No Cars on Market Street

People Protected, the San Francisco Bicycle Coalition, Walk SF, and San Francisco Transit Riders promote the Better Market Streets plan through direct action.

Major political pressure for safer streets targets Market Street for transit and pedestrian priority.

Drivers slammed on their klaxons in the cacophony of last Wednesday afternoon’s rush hour at Montgomery and Market Street, some out of the usual frustration, while others (largely Muni drivers) honked in solidarity with protesters. These protesters weren’t just any rabble-rousers: they were assertively following the law, and they have City Hall on their side. Activists want cars off Market Street as soon as possible, and that possibility is on the horizon.

While the throng of several dozen protesters simply strode across the downtown crosswalk for the entire light cycle in yellow People Protected Bike Lane t-shirts, last week’s demonstration was in many ways a landmark moment in San Francisco transportation advocacy. The #CarsOffMarket protest was a joint effort between People Protected, the San Francisco Bicycle Coalition, Walk SF, and the San Francisco Transit Riders to promote the Better Market Street Plan. The San Francisco Municipal Transportation Agency (SFMTA) aims to complete environmental studies and start work on more rigorous designs for the plan by the end of this year. The city’s Planning Department released a Draft Environmental Impact Report (DEIR) last month. 

Currently, Market Street epitomizes the condition of most major corridors in San Francisco: the bulk of its travelers consists of 500,000 daily pedestrians and 75,000 transit riders above ground, with 200 buses traversing it every hour at peak commute times. But as part of San Francisco’s High Injury Network—where just 12% of the city’s streets see 70% of its traffic injuries and fatalities—the majority of travelers who don’t drive bear the brunt of dangerous conditions imposed by those who do.

“This is the busiest street for people walking and biking,” said People Protected organizer Matt Brezina. “75,000 people on buses are delayed every day by cars that do not belong on this street. So this is about safety, but it’s also about transit effectiveness.”

Two of the three options under consideration by the SFMTA prohibit private auto traffic for most of Market Street. The third option bars private vehicles entirely, diverting buses from Mission Street onto Market for faster service, while installing bike lanes on Mission Street as well. With Muni service in turmoil and pedestrian fatalities garnering more intense media scrutiny, activists are in no mood for compromises. Supporters insisted that the entirety of Market Street should be auto-free, and some politicians are heeding their calls.

“Overall we want Market Street to be private car-free,” said Cat Carter, Communications Manager for San Francisco Transit Riders. “There’s no reason to wait to take cars off Market if that’s the eventual plan anyway. Why would we wait and keep people delayed, and keep having crashes, when we could solve that now?”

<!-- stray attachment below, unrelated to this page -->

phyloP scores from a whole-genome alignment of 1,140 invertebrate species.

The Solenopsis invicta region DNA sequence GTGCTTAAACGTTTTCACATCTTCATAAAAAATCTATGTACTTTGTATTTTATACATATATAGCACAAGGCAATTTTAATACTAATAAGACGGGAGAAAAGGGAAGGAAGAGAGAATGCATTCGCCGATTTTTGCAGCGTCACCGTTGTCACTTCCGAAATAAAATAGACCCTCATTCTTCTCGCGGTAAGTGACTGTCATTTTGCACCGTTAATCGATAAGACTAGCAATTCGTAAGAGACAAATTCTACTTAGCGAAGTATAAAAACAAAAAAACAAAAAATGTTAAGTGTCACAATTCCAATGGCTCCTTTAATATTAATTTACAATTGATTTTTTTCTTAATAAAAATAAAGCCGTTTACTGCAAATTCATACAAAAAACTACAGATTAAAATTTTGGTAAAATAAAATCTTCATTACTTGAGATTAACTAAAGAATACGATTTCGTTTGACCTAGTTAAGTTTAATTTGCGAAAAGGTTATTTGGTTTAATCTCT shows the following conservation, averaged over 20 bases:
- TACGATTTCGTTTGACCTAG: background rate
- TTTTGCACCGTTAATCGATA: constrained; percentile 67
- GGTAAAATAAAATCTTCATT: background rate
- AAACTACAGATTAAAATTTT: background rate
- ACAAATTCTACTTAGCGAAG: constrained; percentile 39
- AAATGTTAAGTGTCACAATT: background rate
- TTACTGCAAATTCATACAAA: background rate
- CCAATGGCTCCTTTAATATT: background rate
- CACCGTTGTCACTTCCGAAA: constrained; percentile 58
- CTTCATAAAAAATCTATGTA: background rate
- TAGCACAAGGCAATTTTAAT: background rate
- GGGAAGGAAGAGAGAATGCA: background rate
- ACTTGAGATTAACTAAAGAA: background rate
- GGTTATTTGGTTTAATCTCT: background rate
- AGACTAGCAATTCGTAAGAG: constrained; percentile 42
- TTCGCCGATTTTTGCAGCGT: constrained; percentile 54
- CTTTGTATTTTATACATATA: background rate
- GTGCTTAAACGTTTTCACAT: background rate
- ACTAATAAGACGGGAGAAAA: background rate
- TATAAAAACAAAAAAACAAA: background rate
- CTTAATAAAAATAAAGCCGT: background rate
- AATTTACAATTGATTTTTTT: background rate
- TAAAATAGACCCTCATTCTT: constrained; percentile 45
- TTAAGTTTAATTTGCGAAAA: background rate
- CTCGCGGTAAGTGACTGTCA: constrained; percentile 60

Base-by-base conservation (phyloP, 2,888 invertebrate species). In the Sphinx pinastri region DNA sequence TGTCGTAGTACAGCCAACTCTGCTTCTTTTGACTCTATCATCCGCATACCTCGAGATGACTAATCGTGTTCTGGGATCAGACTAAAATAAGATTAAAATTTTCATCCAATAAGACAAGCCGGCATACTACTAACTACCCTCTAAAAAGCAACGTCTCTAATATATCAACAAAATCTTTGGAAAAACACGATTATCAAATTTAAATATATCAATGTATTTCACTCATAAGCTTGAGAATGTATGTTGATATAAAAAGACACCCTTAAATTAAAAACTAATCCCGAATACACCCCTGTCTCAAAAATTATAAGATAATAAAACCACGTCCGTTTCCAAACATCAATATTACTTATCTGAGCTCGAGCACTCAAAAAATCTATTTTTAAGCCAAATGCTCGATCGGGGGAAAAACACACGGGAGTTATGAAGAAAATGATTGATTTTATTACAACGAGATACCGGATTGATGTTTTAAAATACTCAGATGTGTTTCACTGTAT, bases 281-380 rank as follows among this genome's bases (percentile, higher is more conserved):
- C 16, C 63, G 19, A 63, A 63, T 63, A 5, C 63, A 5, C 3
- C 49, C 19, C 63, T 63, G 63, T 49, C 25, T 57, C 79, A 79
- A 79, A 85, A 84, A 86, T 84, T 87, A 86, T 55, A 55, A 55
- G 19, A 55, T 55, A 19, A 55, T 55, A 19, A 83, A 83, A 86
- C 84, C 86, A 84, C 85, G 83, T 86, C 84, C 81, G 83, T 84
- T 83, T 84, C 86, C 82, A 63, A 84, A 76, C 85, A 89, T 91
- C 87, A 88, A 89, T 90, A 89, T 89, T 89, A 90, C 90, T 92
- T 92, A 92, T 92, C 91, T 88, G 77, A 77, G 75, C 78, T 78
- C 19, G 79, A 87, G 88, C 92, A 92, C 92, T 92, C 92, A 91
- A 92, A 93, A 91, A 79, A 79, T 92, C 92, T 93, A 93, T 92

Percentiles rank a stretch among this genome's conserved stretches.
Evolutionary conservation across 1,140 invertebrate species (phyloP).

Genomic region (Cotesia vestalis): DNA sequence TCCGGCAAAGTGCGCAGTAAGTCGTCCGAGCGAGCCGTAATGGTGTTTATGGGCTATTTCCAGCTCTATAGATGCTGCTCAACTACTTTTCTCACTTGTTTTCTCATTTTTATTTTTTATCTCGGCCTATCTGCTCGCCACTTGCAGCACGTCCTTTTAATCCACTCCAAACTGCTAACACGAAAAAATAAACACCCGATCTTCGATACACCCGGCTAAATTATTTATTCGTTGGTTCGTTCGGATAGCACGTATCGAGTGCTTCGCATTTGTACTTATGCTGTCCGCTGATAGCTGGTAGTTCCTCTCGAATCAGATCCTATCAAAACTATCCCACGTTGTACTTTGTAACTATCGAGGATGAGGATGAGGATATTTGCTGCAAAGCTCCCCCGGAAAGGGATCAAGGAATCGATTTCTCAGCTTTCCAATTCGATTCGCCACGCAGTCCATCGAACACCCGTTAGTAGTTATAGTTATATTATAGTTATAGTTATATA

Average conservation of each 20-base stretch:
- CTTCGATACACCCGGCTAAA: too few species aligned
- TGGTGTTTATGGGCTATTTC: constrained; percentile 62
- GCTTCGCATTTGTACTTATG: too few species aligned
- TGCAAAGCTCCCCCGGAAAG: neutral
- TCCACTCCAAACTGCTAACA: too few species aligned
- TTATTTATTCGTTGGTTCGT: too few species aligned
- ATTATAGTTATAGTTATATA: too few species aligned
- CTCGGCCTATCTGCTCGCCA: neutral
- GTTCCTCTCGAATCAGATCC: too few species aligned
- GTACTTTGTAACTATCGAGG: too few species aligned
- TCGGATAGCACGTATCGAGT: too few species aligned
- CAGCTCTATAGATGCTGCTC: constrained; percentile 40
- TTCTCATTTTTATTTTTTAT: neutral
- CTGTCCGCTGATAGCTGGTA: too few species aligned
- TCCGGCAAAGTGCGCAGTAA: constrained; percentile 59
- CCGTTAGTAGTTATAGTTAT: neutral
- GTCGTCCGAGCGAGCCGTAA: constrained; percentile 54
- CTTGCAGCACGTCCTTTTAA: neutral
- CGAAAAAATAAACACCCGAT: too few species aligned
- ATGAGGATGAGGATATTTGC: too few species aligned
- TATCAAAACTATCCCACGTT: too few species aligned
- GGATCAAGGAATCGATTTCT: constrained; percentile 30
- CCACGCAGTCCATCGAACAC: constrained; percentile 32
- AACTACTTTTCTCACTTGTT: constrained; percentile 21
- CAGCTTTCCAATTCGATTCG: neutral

While Carter explained that her organization had some minor concerns over new bus stop locations that may not serve transit riders in an ideal fashion, they joined the broader coalition in pushing for immediate improvements while the plan remains in its initial phases.

“Westbound between 4th and 5th Street, there are 300 cars per hour at peak commute times, versus 600 cyclists,” Carter added. “The numbers are crazy for how many people you can move when cars are off the street.”

District 6 Supervisor Matt Haney attended the protest briefly, donning the yellow t-shirt over his neatly ironed white shirt and tie, and said that the city could implement near-term improvements before Better Market Street was finalized.

“This is the heart of our city, so it should be the safest corridor,” Haney said. “There are short term things we can do for safety, such as removing private cars from some parts. This intersection,” he said, pointing to Market and Montgomery, “should absolutely be a pedestrian scramble,” meaning pedestrians should be able to cross diagonally while traffic is stopped in both directions. “I fully support the Better Market Street Plan, and we should implement it all the way through, not just focusing on one part of it.”

Haney also noted a recently-installed pedestrian scramble at Golden Gate Avenue & Leavenworth Street in the Tenderloin neighborhood as an example of short-term safety improvements that could come sooner. “There’s a bunch of places on Market Street where we should do that too,” Haney said. “You could do that right now.”

“We know this is the most dangerous street in the city, and that’s why we want to remove private vehicles,” said Jodie Medeiros, Executive Director of Walk San Francisco.

To that end, activists also circulated postcard-sized petitions calling on Department of Public Works Director Mohammed Nuru to implement safety measures along those lines.

“[Public Works] could begin implementing things right away that could make this a pleasant Market Street, and there isn’t any reason to wait,” said bike advocate Andy Thornley, holding a clipboard full of petitions. “Making Market Street a place where a human being can cross on foot and not run for dear life is critical.”

Christina Rubke, who sits on the SFMTA Board of Directors, was the lone attendee at the rally to arrive in a wheelchair, indicative of the Americans with Disabilities Act compliance upgrades that further necessitate the Better Market Street Plan.

“I look forward to a safer Market Street as soon as possible,” Rubke said. The policies she would support, Rubke added, were: “Whatever we need to do to make it safer today.”

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